Essays on Family Business - Anderson Property Plc Case Study

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The paper "Family Business - Anderson Property Plc " is a perfect example of a business case study.   Family business poses several challenges that may not be experienced in other forms of business, due to the increased participation of the family in every aspect of the business. In this respect, if the affairs overlapping and the family and its business are not managed well, there are high chances that a family business may not survive to pass on to the next generations. The discussion below analyzes the Anderson Property Plc (APC); a family company business that was established in 1986, and has proven successful in its property and real-estate business over the last three decades.

While the organizational structure and the organizational strategy of the company are well formulated and have acted as the basis of the company success in the past, there is a major weakness both in the shareholding structure and the succession planning of the business. The APC family company shareholding is not specified in terms of the percentage shareholding for each of the family members, while most of the top management level positions are reserved for the family, yet not clarified on how succession should occur.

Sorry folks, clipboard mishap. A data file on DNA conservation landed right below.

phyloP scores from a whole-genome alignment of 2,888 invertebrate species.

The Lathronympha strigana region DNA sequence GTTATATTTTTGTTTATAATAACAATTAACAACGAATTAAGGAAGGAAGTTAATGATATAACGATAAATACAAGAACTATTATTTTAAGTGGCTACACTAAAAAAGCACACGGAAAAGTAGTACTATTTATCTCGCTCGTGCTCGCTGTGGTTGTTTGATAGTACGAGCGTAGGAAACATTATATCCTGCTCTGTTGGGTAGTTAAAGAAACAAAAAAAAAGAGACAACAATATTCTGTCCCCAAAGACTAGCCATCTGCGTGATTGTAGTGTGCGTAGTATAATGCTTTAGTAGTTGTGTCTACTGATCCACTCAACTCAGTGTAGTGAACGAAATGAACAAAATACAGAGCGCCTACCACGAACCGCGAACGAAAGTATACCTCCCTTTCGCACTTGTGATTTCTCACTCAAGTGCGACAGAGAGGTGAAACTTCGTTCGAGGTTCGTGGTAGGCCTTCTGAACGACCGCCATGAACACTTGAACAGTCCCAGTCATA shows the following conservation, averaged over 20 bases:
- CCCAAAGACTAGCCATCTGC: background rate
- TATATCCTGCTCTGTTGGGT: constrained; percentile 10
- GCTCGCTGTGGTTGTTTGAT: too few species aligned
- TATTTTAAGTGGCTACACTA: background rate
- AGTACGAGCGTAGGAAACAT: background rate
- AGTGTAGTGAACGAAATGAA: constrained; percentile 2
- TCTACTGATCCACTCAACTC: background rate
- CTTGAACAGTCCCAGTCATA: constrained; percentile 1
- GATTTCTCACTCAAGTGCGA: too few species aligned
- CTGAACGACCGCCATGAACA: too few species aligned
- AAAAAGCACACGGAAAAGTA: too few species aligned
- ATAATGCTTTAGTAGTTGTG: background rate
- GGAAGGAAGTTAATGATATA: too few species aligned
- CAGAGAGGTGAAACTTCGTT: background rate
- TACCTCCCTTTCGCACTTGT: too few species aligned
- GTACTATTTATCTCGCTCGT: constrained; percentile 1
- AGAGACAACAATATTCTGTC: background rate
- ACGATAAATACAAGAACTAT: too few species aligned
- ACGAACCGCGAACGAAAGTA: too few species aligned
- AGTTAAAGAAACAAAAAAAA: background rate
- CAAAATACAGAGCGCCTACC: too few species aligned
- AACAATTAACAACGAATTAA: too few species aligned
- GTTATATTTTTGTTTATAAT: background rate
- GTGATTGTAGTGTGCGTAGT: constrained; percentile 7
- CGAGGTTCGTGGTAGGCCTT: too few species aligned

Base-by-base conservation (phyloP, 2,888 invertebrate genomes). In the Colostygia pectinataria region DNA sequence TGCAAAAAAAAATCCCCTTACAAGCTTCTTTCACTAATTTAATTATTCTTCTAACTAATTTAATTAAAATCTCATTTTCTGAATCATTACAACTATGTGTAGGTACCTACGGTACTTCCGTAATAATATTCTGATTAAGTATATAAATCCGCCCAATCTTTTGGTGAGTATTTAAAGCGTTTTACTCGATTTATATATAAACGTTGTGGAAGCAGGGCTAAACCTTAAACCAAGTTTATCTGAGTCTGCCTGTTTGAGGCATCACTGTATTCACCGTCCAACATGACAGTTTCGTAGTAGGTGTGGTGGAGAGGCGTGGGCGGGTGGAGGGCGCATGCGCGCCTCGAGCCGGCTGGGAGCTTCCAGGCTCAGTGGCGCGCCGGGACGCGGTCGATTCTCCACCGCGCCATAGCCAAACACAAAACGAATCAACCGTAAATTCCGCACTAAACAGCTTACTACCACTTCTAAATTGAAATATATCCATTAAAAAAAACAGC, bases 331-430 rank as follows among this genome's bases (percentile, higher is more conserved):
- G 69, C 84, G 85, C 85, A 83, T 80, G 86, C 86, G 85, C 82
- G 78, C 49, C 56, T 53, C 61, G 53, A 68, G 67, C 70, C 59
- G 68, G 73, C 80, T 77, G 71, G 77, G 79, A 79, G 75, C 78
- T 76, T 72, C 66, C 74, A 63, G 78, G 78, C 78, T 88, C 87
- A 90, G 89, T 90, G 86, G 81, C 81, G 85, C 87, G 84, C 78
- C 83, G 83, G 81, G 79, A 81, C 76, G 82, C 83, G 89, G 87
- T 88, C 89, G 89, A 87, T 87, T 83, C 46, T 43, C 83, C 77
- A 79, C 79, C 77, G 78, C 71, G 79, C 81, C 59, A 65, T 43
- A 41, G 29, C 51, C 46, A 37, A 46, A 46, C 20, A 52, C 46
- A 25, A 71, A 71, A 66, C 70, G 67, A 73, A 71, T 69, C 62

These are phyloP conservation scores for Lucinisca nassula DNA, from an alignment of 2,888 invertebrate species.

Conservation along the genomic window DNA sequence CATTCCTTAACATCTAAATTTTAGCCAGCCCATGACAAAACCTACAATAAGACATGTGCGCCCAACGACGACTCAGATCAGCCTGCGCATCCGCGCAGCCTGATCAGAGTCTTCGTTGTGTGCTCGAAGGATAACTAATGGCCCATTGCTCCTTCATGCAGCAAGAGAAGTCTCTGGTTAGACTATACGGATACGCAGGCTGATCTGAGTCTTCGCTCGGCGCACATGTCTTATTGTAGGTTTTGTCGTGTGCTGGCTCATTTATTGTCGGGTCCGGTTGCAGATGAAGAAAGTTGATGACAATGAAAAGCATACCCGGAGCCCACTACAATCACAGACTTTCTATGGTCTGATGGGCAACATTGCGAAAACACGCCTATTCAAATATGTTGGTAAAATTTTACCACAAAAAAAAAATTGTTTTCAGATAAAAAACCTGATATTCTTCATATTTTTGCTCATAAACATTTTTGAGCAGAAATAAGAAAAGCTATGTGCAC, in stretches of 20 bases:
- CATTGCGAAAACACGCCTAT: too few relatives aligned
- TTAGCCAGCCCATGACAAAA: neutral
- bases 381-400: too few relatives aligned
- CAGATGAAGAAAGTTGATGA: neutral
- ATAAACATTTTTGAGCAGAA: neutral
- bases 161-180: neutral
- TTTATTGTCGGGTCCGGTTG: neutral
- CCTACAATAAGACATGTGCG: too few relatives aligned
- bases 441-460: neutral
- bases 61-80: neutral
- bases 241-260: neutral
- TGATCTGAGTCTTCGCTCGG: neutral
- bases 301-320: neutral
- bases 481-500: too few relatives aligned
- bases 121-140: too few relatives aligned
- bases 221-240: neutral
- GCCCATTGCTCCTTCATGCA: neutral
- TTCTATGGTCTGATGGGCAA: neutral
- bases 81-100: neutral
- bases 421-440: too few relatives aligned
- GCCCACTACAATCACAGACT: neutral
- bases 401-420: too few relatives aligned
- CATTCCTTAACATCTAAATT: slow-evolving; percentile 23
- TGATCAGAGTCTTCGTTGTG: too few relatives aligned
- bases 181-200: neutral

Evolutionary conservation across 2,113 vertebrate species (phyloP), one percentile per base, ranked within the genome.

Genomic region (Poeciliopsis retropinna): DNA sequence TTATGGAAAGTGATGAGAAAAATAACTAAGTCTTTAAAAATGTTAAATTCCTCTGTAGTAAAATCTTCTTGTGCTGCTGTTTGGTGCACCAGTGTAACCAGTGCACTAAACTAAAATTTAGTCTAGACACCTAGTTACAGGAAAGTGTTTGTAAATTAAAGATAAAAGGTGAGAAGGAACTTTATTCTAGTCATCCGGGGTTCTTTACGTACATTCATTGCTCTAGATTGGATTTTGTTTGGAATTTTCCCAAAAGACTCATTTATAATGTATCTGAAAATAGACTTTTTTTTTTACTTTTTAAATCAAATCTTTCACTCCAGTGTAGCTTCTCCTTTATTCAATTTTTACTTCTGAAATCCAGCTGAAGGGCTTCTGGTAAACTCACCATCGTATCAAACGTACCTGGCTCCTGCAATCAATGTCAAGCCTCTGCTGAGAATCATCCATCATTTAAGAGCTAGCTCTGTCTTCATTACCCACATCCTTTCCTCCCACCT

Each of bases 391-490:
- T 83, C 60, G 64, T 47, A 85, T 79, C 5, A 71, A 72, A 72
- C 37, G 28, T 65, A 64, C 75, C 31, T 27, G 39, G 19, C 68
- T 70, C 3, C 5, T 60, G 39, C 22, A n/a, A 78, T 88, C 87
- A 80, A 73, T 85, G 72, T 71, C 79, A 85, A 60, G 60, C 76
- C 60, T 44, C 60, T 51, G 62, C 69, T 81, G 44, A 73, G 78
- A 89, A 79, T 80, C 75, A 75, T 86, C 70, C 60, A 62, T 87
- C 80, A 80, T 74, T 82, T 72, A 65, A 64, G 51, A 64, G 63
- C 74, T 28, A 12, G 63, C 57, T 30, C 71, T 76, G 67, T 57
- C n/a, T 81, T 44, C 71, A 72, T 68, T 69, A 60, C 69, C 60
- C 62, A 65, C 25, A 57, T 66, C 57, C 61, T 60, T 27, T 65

Therefore, it is recommended that the Anderson Property Plc (APC) builds its shareholding and succession planning upon the equitable family value and principle, which will distribute the benefits associated with the business positions and wealth equitably among the family members. This will be crucial to alleviate the unhealthy competition for top management positions, which is increasingly building tension and resentment in the family. IntroductionThe family business is different from the other types of business, owing to the fact that the family plays a pivotal role in both the management and the succession planning of the business (Poza, 2013).

The majority of family businesses owners have a prospective of running the business successfully and then passing the business over to the next generations. However, it is estimated that “ 70% of family business will not make it to the second generation, while 90% will not pass on to the third generation” (Walsh, 2011:2).


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Walsh, G. (2011). Family Business Succession Managing the All-Important Family Component. KPMG, 1-76.

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